If you invest mainly for retirement, you may not be too concerned about brokerage fees. After all, you’ll likely pick an investment and stick with it, so a few high commissions won’t matter.
But unfortunately, commissions aren’t the only way brokerages take a bite out of clients’ profits. And some fees affect infrequent investors as much as, if not more than, frequent ones. No matter how often you plan to invest, here are four fees you’ll want to keep in mind:
1. Inactivity fees and custodial fees
Some brokerages charge customers for going too long without making a trade or for opening an IRA. For instance, TradeKing customers who’ve gone a year without trading are slapped with a $50 fee. Other firms are even less forgiving. SpeedTrader charges investors who make fewer than 15 trades each quarter $120 per year and a $75 custodial fee for IRAs. And TradingBlock charges IRA accountholders $45 each year.
The good news? Fewer and fewer brokerages are charging for inactivity or IRAs. Many brand name firms like E-Trade and Charles Schwab no longer penalize infrequent investors, and those firms that do, usually offer exemptions. TradeKing only charges customers whose combined household accounts total less than $2,500, and many companies exempt IRA investors.
2. Statement fees
“Every investor needs to look at their custodian’s policy on receiving paper statements,” says Peter Ashby of Adams Ashby Financial Advisors in Roseville, California. “The paper statement fee can be a flat amount, around $5 per month, or an amount they charge you for commission on trades.”
Firstrade levies a $5 fee on each paper statement mailed to one of its online brokerage users; Scottrade charges $2. TD Ameritrade and E-Trade also charge $2, but only for those who don’t meet certain account requirements.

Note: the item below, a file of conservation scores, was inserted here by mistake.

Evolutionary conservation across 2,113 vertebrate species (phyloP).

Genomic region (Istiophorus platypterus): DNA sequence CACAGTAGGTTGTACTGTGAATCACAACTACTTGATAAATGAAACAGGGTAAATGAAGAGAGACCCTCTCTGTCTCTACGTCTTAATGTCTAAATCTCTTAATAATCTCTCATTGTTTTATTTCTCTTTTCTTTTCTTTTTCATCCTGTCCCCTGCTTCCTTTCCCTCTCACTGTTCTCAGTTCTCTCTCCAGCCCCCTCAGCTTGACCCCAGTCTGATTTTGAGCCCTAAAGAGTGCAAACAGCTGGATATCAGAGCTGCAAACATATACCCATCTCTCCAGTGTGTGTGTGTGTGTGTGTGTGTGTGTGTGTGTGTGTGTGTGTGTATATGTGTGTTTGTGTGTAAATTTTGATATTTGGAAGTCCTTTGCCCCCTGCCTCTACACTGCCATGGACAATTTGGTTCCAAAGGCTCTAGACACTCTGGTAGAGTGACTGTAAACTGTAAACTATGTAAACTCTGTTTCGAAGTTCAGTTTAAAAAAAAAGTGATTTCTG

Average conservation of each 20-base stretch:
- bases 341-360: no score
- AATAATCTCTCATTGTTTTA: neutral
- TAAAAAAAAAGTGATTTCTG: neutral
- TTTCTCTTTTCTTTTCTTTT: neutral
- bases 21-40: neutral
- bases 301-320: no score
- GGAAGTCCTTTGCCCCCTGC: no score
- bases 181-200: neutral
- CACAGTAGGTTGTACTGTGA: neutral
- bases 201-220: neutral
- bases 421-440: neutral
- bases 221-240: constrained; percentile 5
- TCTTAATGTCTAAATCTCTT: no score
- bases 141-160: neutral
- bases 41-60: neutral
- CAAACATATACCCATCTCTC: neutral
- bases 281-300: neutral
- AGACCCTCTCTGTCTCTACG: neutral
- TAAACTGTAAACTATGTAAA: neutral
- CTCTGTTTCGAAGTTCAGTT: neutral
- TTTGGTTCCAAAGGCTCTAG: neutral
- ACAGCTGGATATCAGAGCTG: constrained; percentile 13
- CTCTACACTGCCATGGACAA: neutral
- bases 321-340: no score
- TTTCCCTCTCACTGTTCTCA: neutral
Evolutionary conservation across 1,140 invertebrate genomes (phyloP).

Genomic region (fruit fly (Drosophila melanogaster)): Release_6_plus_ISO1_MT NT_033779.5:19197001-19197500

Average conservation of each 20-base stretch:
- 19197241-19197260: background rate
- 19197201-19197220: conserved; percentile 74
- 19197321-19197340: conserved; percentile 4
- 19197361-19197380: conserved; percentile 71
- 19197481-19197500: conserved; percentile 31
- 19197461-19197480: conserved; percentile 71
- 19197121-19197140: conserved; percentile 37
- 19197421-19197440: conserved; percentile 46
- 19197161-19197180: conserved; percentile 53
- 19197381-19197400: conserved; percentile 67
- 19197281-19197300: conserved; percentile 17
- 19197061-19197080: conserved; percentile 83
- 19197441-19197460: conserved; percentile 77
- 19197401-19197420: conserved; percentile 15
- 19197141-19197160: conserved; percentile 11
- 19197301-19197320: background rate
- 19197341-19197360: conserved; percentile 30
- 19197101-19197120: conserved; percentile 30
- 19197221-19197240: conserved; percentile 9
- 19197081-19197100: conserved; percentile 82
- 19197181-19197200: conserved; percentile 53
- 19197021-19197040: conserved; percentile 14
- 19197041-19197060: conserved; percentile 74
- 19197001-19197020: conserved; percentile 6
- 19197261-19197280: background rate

Unlike inactivity fees, paper statement fees are on the rise. In fact, it’s increasingly hard to find a brokerage without them. Of course, you can always avoid them by going paperless or meeting your brokerage’s account requirements.
3. Mutual fund or ETF commissions
Popular with retirement investors, mutual funds and exchange-traded funds (ETFs) can be free to trade at most brokerages—as long as the fund you want is on your firm’s list. Otherwise, you’ll have to pay a commission that’s often double the cost—if not more—of a stock trade. E-Trade charges $19.99 for transaction-fee funds. At TD Ameritrade, they’ll cost you $49.99.
To avoid getting slapped with this type of fee, make sure the fund you want is on your brokerage’s no-fee list before buying. For example, 1,300 of E-Trade’s mutual funds trade commission-free. And Ameritrade offers hundreds of no-transaction-fee funds, including funds from PIMCO, Morgan Stanley and T. Rowe Price. If your heart is set on a particular fund that’s not on the list, try buying directly from the fund family to avoid commissions.
4. Account transfer fees
Unhappy with your brokerage’s service? Moving your account may cost you.
“Many people don’t realize that many custodians charge up to $75 to transfer an account out in full,” Ashby says. “Where I see this becoming an issue is when people have opened accounts [with] many different custodians. When they start to consolidate these accounts, the fees can quickly add up to a few hundred dollars.”
Almost every brokerage penalizes customers who transfer their accounts to another firm. TD Ameritrade, Scottrade and Firstrade all charge $75. E-Trade is cheaper, at $60 for a full account transfer, and TradeKing charges $50 for the service.
Fortunately, most investors can avoid transfer fees. “Ask the custodian you are transferring to if they will cover these charges for you, as many of them will,” Ashby adds.
Don’t be surprised by fees
Depending on how you choose to access your cash, your brokerage may charge other fees that can stack up over time. Some fees can be avoided by maintaining certain account requirements; others, you’ll simply have to absorb. The smartest move is to research a brokerage’s charges before you sign up. Even if you can’t dodge some fees, you won’t be left scratching your head when you see your account statement.
Alice Holbrook writes about investing and insurance for NerdWallet, a website that helps consumers make smarter financial decisions.